Council of Europe slams rule of law in Malta over journalist’s murder

Council of Europe slams rule of law in Malta over journalist’s murder

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A damning report into Malta’s failure to identify those behind the murder of a journalist has highlighted systematic failings in law enforcement and raised questions about the rule of law in the country.

The 20-page report by the Council of Europe examines the case of Caruana Galizia, whose reporting uncovered widespread corruption, before she was killed by a car bomb in October 2017.

Her murder exposed the dark side of the Mediterranean island that is both a member of the EU and a haven for online gambling, offshore finance and cryptocurrencies.

Maltese authorities have called the report, which was released on Wednesday by Europe’s chief human rights watchdog, biased.

Pieter Omtzig, a special rapporteur of the report, slammed the prime minister of Malta, claiming he is “all-powerful” in his ability to nominate judges, magistrates, “almost every supervisory body”.

He added parliament is very weak, and there is “no system of checks and balances”.

Jason Azzopardi, a lawyer for the Galizia family, said she was murdered because “she revealed high level institutionalised corruption and crime at the highest echelons of power”.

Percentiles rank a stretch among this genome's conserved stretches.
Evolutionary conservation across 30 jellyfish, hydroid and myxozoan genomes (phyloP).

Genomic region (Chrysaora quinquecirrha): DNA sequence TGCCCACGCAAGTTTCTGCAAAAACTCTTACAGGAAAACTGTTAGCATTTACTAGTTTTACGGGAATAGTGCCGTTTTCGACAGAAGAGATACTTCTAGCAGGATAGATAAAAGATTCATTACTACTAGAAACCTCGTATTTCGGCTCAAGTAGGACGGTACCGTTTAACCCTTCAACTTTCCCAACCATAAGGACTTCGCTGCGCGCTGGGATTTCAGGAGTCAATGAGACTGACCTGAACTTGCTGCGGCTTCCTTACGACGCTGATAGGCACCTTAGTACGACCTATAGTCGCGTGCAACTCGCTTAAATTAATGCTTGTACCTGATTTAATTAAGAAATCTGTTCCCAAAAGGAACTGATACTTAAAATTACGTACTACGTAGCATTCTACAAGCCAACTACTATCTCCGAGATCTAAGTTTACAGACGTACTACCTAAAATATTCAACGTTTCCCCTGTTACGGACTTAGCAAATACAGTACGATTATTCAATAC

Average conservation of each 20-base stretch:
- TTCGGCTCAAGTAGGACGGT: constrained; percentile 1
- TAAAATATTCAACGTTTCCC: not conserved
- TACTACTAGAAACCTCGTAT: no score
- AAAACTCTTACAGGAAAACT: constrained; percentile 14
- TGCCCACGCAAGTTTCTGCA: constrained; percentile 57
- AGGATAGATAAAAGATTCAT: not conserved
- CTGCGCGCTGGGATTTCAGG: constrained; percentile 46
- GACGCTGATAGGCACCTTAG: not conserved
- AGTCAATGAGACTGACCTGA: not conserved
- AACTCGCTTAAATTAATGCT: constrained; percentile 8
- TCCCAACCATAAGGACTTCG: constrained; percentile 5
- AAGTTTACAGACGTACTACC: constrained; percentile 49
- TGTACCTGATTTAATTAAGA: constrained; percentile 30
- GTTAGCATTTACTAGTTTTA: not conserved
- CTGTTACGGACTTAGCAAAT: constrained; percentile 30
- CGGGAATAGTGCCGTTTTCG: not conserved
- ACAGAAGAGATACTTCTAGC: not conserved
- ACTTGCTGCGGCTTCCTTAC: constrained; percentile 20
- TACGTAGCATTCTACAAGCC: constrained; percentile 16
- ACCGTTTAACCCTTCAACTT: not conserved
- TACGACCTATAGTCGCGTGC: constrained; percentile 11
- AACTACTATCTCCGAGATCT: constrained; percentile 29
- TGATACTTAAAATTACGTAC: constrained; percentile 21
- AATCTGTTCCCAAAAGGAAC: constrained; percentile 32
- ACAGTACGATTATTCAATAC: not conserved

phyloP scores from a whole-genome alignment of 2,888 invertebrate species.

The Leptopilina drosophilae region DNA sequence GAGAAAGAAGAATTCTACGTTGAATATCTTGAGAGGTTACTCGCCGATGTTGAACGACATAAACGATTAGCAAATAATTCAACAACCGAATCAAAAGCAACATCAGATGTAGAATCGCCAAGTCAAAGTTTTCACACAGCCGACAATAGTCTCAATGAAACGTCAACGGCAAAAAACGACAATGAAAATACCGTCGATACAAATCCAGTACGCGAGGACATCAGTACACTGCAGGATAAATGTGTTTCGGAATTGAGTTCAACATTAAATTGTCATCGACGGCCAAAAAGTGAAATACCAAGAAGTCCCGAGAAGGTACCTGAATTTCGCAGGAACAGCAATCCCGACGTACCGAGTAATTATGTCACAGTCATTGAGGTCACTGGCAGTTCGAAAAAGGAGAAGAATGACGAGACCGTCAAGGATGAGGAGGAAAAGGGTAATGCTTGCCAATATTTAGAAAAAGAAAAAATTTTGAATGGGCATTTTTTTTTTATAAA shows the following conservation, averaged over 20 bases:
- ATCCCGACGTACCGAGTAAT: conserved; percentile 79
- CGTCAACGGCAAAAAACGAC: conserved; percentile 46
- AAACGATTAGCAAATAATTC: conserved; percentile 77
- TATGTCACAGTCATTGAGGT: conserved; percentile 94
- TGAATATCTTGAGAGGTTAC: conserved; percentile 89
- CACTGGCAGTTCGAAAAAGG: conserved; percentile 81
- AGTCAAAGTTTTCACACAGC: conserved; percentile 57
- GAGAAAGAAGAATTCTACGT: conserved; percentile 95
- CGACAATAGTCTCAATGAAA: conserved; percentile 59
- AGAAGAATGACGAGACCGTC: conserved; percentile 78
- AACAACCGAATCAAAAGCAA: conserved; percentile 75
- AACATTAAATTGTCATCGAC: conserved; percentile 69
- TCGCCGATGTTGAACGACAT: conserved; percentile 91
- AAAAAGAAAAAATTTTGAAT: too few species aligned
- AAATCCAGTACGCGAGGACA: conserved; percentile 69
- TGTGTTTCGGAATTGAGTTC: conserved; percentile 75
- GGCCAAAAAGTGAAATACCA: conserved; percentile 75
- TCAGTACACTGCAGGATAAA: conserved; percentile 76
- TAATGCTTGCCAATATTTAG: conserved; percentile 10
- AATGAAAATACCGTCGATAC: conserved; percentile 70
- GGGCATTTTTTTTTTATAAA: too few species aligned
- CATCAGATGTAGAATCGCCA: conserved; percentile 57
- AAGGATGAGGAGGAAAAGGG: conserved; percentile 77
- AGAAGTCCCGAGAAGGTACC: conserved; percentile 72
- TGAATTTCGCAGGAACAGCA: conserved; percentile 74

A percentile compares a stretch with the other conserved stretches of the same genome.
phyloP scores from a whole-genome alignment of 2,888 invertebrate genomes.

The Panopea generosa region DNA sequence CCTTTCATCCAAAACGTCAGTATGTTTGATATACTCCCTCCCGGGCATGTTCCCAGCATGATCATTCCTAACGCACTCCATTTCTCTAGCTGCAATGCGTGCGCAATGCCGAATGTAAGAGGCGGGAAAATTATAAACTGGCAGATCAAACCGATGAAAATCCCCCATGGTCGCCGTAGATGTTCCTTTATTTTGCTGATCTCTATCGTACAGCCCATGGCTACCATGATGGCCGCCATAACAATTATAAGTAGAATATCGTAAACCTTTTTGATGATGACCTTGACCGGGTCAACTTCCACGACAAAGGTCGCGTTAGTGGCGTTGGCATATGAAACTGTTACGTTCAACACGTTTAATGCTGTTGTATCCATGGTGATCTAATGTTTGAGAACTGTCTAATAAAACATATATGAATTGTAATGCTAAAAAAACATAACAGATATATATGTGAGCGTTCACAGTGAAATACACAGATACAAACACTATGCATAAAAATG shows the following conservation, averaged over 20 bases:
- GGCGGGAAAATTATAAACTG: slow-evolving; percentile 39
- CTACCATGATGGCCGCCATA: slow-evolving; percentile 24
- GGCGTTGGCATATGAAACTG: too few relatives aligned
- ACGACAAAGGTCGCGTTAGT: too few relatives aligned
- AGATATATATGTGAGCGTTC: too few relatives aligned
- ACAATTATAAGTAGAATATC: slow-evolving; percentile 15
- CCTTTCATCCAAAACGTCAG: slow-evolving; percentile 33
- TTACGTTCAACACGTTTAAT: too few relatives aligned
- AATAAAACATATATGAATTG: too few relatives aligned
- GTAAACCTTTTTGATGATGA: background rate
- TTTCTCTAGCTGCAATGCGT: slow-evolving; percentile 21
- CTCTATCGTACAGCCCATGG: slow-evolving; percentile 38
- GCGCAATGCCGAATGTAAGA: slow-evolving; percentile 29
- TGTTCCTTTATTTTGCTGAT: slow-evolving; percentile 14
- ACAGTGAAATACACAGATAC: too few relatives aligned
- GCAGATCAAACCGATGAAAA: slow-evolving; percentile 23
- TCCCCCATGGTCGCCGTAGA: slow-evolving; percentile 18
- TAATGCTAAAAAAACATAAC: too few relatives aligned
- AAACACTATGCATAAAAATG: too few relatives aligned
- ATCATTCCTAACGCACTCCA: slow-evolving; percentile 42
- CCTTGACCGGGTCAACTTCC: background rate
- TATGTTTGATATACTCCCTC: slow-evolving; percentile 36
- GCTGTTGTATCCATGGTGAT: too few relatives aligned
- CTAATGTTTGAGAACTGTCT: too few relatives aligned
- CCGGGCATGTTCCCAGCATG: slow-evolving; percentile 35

He added: “Our message is that we will not let the people who ordered her murder, who killed her, to get away with it. And we will not let those in power use their corrupt money to breach or crush our democratic rights. We will prevail.”

Speaking to Euronews shortly before the report’s full publication, Corinne Vella, Daphne Caruana Galizia’s sister, said the issues that had led to her sister’s murder were not just a problem for Malta, but for the whole of Europe.

“There is a problem of rule of law, we’ve maintained all along that her assassination is not an exception in a normal situation, but a direct outcome of systemic problems in Malta, and those problems affect all of Europe and not just Malta.”

She added, that the failing extended to the highest echelons of the Maltese government.

“There are problems surrounding the office of the prime minister, and the person who is currently in that office then yes, the problems do go all the way to the top.”

“Daphne was reporting about corruption at the highest levels of government, and its total impunity for the crimes that she exposed. The Prime Minister’s office is filled with people who have dubious records at best. His chief of staff is named in the Panama papers, one of his star ministers is named in the Panama papers and both men are still in office. There has been no investigation, and no retribution in their case.”__EuroNews

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